City Rejects State Fire Safety Maps

City Rejects State Fire Safety Maps

Mission Viejo officials create a "Special Fire Protection Area" designed to protect homeowners from insurance rate hikes.

By John Crandall
July 3, 2012

State maps that show thousands of Mission Viejo homes in "very high" fire danger zones were rejected Monday by the City Council.

On a 4-1 vote, council members instead created a Special Fire Protection Area that declares 12,000 parcels exempt from the state’s fire danger classification system.

Recently, the California Department of Forestry and Fire Safety released fire safety maps that labeled at least 5,000 buildings in the city in “very high fire hazard security zones."

However, according to city staff, because local building standards and vegetation-maintenance guidelines meet or exceed state guidelines, the city does not have to accept the maps.

After the state maps were released, a number of residents and council members said they feared the designations could raise homeowner insurance rates.

Council members said rejecting the maps in favor of the local protection area would help protect against rate hikes.

According to a staff report, homeowners in the special protection zone will not have to disclose the state’s fire danger maps information during real estate transactions.

“I hope that this is going to be seen positively,” said Mayor Frank Ury. “The goal is ‘do not allow state control of our fire abatement areas.' … By rejecting the state maps, we have done that.”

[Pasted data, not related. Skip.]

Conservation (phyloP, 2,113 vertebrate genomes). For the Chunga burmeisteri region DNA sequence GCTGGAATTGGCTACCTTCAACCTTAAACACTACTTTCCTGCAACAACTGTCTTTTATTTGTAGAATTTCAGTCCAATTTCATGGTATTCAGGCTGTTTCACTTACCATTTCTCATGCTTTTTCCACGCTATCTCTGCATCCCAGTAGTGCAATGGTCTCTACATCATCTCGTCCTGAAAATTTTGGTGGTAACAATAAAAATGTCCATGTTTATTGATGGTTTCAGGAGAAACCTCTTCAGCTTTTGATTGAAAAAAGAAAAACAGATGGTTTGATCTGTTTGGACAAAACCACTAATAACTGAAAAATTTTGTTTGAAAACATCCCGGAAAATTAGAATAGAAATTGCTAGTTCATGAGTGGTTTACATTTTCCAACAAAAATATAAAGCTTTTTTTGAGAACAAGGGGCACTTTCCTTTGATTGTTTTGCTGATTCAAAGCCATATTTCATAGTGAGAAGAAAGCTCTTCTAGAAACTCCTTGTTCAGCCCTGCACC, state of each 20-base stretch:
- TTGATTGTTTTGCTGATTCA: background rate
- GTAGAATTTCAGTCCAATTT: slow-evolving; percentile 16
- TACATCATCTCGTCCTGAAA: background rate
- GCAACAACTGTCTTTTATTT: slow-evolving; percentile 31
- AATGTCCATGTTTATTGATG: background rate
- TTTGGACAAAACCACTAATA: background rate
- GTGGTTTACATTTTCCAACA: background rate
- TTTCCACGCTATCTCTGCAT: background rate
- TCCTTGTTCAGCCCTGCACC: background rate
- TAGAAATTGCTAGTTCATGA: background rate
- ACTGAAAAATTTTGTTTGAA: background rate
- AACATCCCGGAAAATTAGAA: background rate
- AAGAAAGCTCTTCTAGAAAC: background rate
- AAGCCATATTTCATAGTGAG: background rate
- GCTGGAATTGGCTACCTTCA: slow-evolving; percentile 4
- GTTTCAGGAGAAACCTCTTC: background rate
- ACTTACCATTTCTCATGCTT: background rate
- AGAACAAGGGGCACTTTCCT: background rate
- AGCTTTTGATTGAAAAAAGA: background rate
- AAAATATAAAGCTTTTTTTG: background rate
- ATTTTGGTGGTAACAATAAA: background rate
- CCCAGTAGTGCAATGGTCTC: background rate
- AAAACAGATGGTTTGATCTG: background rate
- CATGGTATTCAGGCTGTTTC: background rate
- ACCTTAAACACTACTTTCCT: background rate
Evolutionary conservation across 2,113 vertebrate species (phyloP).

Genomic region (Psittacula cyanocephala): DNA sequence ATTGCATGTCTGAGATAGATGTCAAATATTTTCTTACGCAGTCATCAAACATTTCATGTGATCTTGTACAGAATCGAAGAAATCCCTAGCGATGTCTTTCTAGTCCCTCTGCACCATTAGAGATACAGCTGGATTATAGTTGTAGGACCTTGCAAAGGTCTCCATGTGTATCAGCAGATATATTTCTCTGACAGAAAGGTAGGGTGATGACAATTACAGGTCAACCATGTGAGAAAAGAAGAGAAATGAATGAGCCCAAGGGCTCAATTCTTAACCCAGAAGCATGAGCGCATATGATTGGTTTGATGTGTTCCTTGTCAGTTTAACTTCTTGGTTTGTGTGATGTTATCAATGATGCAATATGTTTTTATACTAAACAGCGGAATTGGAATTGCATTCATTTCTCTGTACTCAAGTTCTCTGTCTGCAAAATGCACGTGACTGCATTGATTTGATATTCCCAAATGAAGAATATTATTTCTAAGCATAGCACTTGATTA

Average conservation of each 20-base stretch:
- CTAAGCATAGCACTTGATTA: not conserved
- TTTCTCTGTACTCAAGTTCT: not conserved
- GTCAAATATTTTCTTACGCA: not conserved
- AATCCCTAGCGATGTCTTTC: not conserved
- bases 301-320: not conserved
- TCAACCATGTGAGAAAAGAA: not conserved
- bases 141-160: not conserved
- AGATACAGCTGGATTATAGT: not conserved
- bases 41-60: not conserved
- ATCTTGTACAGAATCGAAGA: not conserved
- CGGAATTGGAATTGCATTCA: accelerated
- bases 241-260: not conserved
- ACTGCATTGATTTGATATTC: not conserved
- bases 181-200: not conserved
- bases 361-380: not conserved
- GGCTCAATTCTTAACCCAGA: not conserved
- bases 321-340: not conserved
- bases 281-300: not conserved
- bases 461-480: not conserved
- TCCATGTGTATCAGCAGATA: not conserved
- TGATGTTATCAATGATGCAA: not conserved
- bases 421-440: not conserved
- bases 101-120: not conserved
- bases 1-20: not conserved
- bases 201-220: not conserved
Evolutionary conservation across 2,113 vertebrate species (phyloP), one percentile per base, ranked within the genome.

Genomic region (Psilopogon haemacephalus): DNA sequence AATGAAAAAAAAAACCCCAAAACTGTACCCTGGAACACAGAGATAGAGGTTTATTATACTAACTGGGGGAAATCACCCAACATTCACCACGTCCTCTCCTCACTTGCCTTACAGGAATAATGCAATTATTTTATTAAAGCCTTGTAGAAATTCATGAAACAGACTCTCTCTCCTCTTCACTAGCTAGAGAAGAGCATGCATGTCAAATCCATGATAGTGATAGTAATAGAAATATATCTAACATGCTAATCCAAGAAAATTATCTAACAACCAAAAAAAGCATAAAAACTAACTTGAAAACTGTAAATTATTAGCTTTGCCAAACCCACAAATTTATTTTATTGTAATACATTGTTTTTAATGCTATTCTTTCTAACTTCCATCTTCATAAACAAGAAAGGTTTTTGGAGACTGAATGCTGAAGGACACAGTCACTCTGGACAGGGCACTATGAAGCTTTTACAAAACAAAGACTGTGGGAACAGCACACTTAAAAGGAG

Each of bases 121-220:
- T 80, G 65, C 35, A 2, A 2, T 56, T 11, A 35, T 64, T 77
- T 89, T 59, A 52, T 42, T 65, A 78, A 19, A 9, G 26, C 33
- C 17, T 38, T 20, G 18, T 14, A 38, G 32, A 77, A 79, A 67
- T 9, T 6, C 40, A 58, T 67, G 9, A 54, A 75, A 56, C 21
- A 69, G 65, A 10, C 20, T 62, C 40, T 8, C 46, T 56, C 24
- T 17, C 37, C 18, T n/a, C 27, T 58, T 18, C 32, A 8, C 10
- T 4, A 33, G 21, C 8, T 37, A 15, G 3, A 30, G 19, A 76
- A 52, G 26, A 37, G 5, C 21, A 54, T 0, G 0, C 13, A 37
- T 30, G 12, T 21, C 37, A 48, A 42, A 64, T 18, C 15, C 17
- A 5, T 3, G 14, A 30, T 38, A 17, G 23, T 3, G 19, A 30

Councilwoman Cathy Schlicht cast the sole no vote, saying her independent research showed that since the city had the met the findings required by the state, the Special Fire Protection Area was not needed.

“What I’m going to ask tonight is that we do not accept the Special Fire Protection Area as proposed," Schlicht said. "Because we have findings and those findings are not rebuttable."

Mayor Pro Tem Rhonda Reardon said some Schlicht's statements conflicted with the city attorney’s opinion.

“You are taking on the city attorney with your research and ... if I have to choose who has a better understanding of the municipal code, I’m going to pick [the city attorney],” Reardon said.

A handful of residents spoke during public comments on the item.

Resident Joe Tully said that he thinks that the state maps that classify part of the city as resting in high fire hazard zones are "material facts" that can be used against homeowners to raise their rates.

To see images of the new city fire safety zone, click the PDF attached to this story.

Correction: A previous version of this story incorrectly paraphrased Councilwoman Cathy Schlicht's statements and also incorrectly paraphrased Mayor Pro Tem Reardon's statement.
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